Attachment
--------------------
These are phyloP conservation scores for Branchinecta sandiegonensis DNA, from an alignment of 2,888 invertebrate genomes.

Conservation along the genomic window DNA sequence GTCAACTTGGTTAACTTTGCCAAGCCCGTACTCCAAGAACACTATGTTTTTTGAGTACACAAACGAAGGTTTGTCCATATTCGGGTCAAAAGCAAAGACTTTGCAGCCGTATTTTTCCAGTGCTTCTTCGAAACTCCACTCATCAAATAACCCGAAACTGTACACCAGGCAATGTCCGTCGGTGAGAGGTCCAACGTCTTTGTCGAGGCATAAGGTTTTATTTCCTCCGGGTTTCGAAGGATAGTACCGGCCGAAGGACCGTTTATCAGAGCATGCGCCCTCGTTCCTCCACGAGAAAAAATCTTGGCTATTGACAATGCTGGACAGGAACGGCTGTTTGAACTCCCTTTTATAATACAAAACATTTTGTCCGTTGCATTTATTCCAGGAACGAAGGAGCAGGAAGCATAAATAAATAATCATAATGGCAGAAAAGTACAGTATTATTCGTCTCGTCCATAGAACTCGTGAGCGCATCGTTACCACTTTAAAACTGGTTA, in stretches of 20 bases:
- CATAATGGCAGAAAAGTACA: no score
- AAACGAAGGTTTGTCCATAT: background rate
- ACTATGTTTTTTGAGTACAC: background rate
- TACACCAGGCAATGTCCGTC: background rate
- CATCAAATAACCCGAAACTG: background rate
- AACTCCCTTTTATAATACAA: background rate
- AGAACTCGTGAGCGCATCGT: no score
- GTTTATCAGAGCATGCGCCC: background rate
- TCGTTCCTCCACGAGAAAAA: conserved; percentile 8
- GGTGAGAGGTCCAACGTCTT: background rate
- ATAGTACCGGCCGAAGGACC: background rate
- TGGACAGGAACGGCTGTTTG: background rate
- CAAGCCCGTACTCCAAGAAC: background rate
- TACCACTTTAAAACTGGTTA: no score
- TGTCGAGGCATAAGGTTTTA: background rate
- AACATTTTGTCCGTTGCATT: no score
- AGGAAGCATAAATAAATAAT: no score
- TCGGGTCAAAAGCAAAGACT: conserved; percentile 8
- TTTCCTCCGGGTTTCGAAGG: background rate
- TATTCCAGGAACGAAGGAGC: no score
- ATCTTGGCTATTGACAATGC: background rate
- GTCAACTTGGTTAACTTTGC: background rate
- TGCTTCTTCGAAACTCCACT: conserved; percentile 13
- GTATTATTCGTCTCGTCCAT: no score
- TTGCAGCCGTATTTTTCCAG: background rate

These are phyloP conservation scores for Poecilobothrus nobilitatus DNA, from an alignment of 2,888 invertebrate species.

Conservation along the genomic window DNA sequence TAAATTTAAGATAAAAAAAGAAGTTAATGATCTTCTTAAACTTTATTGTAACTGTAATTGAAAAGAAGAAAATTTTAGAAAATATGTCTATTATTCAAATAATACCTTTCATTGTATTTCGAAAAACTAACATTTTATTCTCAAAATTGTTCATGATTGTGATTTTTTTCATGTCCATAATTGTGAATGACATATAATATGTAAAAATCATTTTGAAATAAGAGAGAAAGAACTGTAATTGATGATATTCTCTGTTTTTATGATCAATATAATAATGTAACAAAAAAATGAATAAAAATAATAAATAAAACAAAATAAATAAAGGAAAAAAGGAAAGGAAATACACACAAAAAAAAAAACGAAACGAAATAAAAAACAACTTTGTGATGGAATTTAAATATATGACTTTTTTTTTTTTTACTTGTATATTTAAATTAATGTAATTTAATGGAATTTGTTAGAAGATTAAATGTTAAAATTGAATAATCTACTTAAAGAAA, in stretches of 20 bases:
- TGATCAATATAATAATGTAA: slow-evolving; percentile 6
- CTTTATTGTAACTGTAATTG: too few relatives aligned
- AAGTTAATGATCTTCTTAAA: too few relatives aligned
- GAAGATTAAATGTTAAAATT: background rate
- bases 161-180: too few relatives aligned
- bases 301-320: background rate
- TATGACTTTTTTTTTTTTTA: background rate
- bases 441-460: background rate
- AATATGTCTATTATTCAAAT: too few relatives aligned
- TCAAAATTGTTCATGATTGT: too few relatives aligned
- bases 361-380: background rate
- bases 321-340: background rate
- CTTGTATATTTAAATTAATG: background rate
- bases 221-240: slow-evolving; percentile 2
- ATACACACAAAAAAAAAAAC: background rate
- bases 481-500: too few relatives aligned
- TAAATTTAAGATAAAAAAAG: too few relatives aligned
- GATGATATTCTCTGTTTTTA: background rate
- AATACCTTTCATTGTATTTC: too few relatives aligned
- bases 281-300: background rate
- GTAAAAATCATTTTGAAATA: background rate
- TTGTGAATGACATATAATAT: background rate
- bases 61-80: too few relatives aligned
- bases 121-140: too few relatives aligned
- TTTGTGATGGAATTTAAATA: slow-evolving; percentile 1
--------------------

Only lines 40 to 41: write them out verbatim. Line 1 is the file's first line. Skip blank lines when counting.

- bases 361-380: background rate
- bases 321-340: background rate